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A, Bifulco, GW Brown and T.O. Harris
Journal of Child Psychology and Psychiatry(1994) 35 (8) 1419-1435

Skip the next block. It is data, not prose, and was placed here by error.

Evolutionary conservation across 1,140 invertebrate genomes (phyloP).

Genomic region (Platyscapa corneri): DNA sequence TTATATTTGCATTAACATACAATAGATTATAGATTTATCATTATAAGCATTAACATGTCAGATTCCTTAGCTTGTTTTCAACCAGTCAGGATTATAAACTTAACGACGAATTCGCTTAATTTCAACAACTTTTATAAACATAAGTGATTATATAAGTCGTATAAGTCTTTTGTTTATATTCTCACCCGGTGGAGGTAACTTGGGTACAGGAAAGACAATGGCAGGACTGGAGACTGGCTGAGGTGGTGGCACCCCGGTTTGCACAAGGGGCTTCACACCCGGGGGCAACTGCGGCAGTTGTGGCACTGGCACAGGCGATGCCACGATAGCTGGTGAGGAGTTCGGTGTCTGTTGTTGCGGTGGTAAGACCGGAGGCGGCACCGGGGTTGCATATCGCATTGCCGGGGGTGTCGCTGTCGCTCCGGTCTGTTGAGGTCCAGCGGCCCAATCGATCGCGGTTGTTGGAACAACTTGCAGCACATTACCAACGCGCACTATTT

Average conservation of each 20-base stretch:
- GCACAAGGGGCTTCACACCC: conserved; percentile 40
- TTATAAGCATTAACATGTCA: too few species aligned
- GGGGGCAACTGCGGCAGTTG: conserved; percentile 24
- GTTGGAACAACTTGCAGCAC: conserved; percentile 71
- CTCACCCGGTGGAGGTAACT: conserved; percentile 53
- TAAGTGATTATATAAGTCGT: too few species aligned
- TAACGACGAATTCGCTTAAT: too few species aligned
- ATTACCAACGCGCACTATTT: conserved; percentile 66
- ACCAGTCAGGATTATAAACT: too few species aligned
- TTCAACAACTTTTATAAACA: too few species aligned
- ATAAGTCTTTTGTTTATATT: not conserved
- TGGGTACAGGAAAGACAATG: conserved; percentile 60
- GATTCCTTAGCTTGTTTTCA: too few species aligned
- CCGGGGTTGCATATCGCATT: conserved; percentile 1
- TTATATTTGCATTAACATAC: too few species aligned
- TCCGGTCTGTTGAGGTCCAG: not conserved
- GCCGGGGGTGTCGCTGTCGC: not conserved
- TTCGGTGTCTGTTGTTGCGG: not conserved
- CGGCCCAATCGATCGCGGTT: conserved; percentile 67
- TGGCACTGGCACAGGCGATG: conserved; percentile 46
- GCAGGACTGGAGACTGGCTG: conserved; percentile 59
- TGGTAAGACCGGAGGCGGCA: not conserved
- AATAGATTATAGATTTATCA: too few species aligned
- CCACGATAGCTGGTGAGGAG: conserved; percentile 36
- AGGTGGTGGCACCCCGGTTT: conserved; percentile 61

The development of a retrospective, investigator-based interview measure of Childhood Experience of Care and Abuse (CECA) used with two community samples of adults in London, is described. The component ratings are shown to have satisfactory inter-rater reliability and also validity as determined by agreement between sisters’ independent accounts. The association between different childhood scales is explored, as well as the relationship of childhood experiences to adult depression. Methodological issues concerning investigator-based versus respondent-based measures of childhood are discussed and a case made for use of the former. Advantages of using the CECA, a retrospective, time-based measure of childhood, are outlined.